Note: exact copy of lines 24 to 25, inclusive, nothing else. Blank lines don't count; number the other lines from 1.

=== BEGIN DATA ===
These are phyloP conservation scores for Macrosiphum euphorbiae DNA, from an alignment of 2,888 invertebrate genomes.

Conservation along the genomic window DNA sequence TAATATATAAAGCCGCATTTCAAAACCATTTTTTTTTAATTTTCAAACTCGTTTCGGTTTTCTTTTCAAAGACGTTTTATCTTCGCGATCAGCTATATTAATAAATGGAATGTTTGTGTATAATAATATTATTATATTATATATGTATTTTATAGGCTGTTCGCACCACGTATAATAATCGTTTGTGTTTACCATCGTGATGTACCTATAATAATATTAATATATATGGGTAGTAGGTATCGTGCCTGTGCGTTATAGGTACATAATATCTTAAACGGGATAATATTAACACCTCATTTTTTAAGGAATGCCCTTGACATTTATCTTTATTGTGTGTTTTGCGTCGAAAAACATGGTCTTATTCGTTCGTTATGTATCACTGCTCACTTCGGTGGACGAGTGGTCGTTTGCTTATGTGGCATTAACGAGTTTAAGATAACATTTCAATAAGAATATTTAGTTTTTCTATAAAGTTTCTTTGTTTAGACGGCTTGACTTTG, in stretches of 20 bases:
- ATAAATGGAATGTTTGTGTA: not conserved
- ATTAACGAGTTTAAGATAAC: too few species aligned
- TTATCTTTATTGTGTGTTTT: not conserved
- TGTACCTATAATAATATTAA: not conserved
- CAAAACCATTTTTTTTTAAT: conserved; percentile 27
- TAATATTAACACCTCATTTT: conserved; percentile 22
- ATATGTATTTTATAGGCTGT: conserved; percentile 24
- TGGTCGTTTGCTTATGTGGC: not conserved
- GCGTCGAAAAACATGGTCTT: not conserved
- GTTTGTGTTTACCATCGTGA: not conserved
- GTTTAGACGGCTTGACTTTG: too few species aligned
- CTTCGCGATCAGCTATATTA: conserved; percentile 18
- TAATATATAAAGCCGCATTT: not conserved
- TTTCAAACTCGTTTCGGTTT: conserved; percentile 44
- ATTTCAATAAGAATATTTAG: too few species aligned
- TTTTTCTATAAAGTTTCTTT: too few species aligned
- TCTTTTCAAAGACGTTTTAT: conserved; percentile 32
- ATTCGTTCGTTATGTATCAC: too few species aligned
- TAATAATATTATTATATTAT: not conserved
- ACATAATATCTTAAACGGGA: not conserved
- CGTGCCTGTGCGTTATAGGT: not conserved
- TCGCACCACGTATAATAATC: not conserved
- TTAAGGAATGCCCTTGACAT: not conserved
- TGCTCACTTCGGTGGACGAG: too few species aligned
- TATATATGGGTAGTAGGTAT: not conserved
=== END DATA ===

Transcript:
- TCGCACCACGTATAATAATC: not conserved
- TTAAGGAATGCCCTTGACAT: not conserved